Even before any election happens, it's pretty easy to predict where the demographic fault lines will be: whites tend to vote more Republican than non-whites. Women tend to vote more Democratic than men. This year, it became clear that there was a growing gap between white voters with college degrees, who tend to vote more Democratic, and those without degrees, who vote more Republican.
Here's another divide that started to get more attention this election: the rural-urban gap. Rural voters vote more Republican, while urban voters vote more Democratic, and that divide grew this year from where it was in 2012 and 2008. It's a nuanced divide, too; strikingly, as counties get progressively more rural, they more or less steadily grow more Republican. And it's possible that living in a rural area caused people to vote more Republican this election.
Exit polls show that the rural-urban divide grew from 2008 to 2012, and again this election. What's particularly interesting is that the rural vote seems to have moved more than the urban or suburban votes.
Between 2008 and 2016, Republicans' share of the urban vote barely changed, and Democrats' share fell by four points. In the suburbs, Republicans likewise didn't change much, and Democrats lost five points.
The shifts were larger in rural areas, where Republicans gained by nine points, and Democrats lost 11 points.
Of course, some places are more "rural" or "urban" than others — there's a continuum. Strikingly, as you move up that continuum, from the largest metro areas to the most isolated and sparsely populated rural areas, the vote steadily grows more Republican. The USDA breaks counties down into nine groups with varying degrees of urban- and rural-ness. Here's how the votes this year broke down in those nine buckets:
And from those county results, we can show just how much things swung from 2012. It's not as steady a trend, but here's what still appears to be true: Clinton lost a small share of votes in urban areas from 2012's levels, but she lost a bigger share of votes in areas that were more rural.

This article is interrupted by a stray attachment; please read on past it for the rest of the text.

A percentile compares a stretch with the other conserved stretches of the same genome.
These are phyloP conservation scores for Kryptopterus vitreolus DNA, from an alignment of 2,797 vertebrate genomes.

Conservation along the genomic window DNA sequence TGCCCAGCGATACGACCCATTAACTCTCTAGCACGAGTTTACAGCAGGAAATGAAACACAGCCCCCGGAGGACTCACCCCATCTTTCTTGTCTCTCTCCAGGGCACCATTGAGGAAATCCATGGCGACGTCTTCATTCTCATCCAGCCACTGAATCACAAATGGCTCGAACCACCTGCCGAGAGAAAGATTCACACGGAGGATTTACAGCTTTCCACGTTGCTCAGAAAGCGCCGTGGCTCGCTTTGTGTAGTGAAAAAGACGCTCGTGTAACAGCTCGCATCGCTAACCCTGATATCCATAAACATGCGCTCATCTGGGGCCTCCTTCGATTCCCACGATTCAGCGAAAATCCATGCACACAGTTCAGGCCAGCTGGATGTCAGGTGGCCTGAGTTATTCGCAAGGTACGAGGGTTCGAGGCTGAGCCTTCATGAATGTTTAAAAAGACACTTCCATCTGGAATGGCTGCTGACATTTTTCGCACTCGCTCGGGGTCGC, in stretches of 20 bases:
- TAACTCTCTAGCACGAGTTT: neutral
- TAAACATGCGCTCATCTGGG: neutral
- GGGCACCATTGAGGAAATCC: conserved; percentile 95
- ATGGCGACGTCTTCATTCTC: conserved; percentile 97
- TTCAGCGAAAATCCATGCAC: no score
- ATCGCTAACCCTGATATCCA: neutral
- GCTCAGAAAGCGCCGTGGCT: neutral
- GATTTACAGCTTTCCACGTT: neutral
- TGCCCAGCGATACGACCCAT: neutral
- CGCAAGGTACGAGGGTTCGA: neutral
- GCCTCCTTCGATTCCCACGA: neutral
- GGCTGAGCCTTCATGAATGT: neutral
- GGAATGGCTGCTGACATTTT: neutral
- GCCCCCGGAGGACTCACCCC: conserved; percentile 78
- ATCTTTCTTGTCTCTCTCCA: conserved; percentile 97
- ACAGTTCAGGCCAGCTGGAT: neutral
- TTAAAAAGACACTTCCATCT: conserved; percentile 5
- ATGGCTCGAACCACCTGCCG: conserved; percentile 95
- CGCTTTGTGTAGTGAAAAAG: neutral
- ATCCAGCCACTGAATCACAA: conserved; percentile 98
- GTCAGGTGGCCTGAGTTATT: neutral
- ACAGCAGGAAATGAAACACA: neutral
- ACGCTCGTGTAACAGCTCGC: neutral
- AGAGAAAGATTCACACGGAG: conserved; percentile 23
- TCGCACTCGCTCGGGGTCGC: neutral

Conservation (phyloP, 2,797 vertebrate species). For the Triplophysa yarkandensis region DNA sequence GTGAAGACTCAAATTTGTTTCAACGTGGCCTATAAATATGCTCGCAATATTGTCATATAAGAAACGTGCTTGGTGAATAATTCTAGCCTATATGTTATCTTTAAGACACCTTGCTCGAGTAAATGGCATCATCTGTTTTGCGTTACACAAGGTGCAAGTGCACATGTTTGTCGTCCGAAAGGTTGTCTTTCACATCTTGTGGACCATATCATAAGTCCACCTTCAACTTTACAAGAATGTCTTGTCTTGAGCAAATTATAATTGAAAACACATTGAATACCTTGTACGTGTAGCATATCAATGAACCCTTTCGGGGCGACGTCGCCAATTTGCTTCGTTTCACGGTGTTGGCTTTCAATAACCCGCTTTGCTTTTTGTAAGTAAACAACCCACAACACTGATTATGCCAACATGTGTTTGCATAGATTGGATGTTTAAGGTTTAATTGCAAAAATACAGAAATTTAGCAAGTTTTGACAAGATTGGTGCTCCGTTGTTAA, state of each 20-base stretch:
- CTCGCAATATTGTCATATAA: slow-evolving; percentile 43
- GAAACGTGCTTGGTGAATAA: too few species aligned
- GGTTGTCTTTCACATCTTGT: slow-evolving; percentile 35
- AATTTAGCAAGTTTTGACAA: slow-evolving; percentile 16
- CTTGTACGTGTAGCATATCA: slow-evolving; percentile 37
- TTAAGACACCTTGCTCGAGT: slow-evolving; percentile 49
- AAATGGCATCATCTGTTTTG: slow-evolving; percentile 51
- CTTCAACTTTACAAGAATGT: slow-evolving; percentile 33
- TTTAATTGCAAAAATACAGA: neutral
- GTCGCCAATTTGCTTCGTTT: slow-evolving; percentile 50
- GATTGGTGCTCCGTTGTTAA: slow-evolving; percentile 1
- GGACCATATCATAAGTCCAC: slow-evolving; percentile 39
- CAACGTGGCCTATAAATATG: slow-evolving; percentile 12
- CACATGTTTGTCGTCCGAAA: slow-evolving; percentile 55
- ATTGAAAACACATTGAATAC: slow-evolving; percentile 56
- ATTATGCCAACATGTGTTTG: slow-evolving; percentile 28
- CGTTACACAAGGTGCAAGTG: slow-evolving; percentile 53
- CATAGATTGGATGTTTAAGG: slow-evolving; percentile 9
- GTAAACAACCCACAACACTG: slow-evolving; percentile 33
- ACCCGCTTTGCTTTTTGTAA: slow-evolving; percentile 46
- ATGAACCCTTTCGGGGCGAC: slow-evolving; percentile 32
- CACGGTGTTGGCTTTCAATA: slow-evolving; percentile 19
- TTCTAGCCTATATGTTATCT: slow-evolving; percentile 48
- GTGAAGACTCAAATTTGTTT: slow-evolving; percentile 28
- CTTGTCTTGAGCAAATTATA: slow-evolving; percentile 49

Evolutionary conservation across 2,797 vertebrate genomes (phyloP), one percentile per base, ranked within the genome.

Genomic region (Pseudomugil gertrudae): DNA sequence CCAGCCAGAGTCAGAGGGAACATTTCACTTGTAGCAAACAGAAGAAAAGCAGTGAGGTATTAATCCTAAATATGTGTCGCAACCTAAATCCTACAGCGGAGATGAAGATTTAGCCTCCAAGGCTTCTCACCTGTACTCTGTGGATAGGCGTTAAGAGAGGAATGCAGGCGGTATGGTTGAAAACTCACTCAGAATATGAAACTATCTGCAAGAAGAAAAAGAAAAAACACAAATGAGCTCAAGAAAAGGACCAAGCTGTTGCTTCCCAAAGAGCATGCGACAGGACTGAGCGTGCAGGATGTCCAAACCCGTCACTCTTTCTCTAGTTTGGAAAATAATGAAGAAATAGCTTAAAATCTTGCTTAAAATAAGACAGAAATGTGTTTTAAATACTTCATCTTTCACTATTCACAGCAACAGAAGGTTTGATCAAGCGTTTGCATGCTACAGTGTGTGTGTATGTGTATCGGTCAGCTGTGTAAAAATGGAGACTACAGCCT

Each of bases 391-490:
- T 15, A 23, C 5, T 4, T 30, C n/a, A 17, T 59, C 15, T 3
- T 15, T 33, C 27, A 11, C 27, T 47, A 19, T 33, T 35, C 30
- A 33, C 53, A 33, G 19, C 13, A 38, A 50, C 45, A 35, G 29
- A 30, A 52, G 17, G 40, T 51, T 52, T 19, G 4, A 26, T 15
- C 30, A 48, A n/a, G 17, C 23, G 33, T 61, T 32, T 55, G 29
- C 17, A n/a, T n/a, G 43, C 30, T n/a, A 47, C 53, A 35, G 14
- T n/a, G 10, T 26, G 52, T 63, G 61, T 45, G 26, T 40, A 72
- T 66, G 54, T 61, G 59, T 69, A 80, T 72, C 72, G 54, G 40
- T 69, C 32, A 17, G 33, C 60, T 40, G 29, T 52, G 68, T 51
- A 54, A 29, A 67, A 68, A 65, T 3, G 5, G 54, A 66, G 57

Of course, percentages are not raw numbers. A small percentage-point change in America's metro areas can mean a big decline in the numbers of voters. But then, several key states (Iowa and Wisconsin, for example) have substantial shares of voters in rural areas. Had Trump not appealed to (or Clinton failed to appeal to) those rural voters, it could have helped swing a few more electoral votes in her direction.
It's impossible to tell exactly what is widening this rural-urban gap. After all, a lot of interconnected demographic factors are related to voting patterns. Ruralness is just one more, and it intersects with a few other factors that predicted trump support: rural Americans are more likely to be white and less likely to have college degrees than people in urban areas, and both whiteness and lower levels of college education are characteristics connected to voting for Trump.
Earlier this year we wrote about how a phenomenon that one researcher calls "rural resentment" was driving voters to Trump. That may well have helped him win this year.
"There's this sense that people in those communities are not getting their fair share compared to people in the cities," as Katherine Cramer, a political science professor at the University of Wisconsin, told NPR in August.
"They feel like their communities are dying, and they perceive that all that stuff — the young people, the money, the livelihood — is going somewhere, and it's going to the cities," she said.
During the campaign, Trump supporters time and again said things that seem to validate this theory: saying that they feel ignored, that the economy is leaving them behind. Given what Cramer said, that would make sense. Furthermore, research from Gallup social scientists earlier this year showed that living in "racially isolated communities" is one factor (of several) that explains Trump support — and many rural communities are indeed racially isolated. (But then, of course, so are many suburbs and some urban neighborhoods.)
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